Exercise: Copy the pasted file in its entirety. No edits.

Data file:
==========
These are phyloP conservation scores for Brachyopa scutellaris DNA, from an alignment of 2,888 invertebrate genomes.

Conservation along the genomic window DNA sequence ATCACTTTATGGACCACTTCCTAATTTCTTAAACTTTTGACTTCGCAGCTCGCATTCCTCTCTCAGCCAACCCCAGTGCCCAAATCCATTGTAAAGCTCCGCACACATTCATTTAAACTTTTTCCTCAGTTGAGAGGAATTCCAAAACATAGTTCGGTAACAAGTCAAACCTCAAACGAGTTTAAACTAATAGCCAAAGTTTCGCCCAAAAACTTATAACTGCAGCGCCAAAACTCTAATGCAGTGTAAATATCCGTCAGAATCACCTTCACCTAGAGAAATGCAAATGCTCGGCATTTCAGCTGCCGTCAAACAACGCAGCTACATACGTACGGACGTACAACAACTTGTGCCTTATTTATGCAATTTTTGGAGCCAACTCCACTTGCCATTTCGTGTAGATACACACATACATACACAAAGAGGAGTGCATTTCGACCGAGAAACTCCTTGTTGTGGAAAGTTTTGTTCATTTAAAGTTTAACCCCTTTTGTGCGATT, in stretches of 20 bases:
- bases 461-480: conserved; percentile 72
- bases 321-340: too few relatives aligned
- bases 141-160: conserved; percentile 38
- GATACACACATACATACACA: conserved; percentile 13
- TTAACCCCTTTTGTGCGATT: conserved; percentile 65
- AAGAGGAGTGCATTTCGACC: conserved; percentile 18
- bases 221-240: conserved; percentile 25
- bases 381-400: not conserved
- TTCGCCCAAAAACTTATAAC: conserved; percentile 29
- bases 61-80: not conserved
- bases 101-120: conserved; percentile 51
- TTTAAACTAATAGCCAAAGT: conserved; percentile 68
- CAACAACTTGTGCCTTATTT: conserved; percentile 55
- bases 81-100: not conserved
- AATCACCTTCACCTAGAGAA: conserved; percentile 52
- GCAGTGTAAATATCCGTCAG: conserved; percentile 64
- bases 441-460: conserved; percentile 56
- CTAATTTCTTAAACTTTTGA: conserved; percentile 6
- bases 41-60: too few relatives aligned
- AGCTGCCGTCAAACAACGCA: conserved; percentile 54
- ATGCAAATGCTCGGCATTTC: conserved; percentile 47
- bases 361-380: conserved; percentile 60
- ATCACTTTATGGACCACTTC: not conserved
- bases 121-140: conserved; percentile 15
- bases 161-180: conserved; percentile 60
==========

These are phyloP conservation scores for Brachyopa scutellaris DNA, from an alignment of 2,888 invertebrate genomes.

Conservation along the genomic window DNA sequence ATCACTTTATGGACCACTTCCTAATTTCTTAAACTTTTGACTTCGCAGCTCGCATTCCTCTCTCAGCCAACCCCAGTGCCCAAATCCATTGTAAAGCTCCGCACACATTCATTTAAACTTTTTCCTCAGTTGAGAGGAATTCCAAAACATAGTTCGGTAACAAGTCAAACCTCAAACGAGTTTAAACTAATAGCCAAAGTTTCGCCCAAAAACTTATAACTGCAGCGCCAAAACTCTAATGCAGTGTAAATATCCGTCAGAATCACCTTCACCTAGAGAAATGCAAATGCTCGGCATTTCAGCTGCCGTCAAACAACGCAGCTACATACGTACGGACGTACAACAACTTGTGCCTTATTTATGCAATTTTTGGAGCCAACTCCACTTGCCATTTCGTGTAGATACACACATACATACACAAAGAGGAGTGCATTTCGACCGAGAAACTCCTTGTTGTGGAAAGTTTTGTTCATTTAAAGTTTAACCCCTTTTGTGCGATT, in stretches of 20 bases:
- bases 461-480: conserved; percentile 72
- bases 321-340: too few relatives aligned
- bases 141-160: conserved; percentile 38
- GATACACACATACATACACA: conserved; percentile 13
- TTAACCCCTTTTGTGCGATT: conserved; percentile 65
- AAGAGGAGTGCATTTCGACC: conserved; percentile 18
- bases 221-240: conserved; percentile 25
- bases 381-400: not conserved
- TTCGCCCAAAAACTTATAAC: conserved; percentile 29
- bases 61-80: not conserved
- bases 101-120: conserved; percentile 51
- TTTAAACTAATAGCCAAAGT: conserved; percentile 68
- CAACAACTTGTGCCTTATTT: conserved; percentile 55
- bases 81-100: not conserved
- AATCACCTTCACCTAGAGAA: conserved; percentile 52
- GCAGTGTAAATATCCGTCAG: conserved; percentile 64
- bases 441-460: conserved; percentile 56
- CTAATTTCTTAAACTTTTGA: conserved; percentile 6
- bases 41-60: too few relatives aligned
- AGCTGCCGTCAAACAACGCA: conserved; percentile 54
- ATGCAAATGCTCGGCATTTC: conserved; percentile 47
- bases 361-380: conserved; percentile 60
- ATCACTTTATGGACCACTTC: not conserved
- bases 121-140: conserved; percentile 15
- bases 161-180: conserved; percentile 60